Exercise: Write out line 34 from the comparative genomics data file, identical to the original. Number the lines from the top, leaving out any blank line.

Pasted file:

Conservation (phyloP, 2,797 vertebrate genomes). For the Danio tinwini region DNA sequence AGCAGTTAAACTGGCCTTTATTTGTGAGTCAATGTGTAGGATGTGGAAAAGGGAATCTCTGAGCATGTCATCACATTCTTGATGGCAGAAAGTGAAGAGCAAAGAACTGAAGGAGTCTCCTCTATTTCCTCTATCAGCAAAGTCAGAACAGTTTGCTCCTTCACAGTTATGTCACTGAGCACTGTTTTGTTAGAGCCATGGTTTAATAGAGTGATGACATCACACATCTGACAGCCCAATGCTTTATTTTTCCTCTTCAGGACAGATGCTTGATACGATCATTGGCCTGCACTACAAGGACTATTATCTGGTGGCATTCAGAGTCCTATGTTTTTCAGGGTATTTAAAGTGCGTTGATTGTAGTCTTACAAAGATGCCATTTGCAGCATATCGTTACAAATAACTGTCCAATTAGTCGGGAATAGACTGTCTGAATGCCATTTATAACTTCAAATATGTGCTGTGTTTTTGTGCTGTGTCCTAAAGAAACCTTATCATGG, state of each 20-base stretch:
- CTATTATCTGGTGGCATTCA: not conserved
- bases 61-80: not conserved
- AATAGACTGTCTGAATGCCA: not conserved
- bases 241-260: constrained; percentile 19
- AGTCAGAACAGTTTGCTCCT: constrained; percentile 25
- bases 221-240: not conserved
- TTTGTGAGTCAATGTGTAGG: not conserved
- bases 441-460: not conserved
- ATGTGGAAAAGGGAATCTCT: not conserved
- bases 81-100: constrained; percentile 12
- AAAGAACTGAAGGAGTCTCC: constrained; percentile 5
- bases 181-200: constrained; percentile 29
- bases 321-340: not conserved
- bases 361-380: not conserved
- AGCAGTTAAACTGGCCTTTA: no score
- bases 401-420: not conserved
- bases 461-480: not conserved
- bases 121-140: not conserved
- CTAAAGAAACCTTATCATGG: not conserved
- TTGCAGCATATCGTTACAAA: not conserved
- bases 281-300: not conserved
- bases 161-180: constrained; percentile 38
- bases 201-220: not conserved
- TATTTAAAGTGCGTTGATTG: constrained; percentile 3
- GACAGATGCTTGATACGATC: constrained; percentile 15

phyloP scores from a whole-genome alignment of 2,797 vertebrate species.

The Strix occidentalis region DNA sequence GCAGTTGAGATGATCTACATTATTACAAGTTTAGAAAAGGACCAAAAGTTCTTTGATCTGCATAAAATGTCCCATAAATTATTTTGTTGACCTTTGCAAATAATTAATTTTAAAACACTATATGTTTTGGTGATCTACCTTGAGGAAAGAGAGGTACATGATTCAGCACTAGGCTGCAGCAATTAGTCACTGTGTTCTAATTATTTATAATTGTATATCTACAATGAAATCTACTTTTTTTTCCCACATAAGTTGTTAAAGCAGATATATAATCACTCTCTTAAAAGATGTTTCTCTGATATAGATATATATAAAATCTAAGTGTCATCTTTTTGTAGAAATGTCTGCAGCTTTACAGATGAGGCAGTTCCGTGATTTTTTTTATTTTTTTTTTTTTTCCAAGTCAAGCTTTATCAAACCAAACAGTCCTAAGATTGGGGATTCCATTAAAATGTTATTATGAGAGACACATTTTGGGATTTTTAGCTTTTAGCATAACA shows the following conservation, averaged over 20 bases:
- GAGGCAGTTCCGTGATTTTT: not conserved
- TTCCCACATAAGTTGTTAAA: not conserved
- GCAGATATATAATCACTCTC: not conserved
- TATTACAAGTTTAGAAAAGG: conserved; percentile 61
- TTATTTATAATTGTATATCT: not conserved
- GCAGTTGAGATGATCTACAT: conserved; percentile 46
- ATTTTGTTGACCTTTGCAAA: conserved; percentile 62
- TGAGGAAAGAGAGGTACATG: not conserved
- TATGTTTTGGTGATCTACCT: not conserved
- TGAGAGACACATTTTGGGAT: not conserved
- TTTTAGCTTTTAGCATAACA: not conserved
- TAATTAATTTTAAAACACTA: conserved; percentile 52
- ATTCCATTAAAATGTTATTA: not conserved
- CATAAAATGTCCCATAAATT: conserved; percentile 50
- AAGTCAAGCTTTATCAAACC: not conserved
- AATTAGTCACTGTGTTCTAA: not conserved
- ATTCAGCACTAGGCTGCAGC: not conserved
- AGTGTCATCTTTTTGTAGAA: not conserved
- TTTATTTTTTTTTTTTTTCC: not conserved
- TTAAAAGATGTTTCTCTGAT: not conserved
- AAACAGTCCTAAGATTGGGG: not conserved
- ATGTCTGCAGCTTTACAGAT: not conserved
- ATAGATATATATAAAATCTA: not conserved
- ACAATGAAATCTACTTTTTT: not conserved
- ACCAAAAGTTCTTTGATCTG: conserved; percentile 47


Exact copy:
- GCAGTTGAGATGATCTACAT: conserved; percentile 46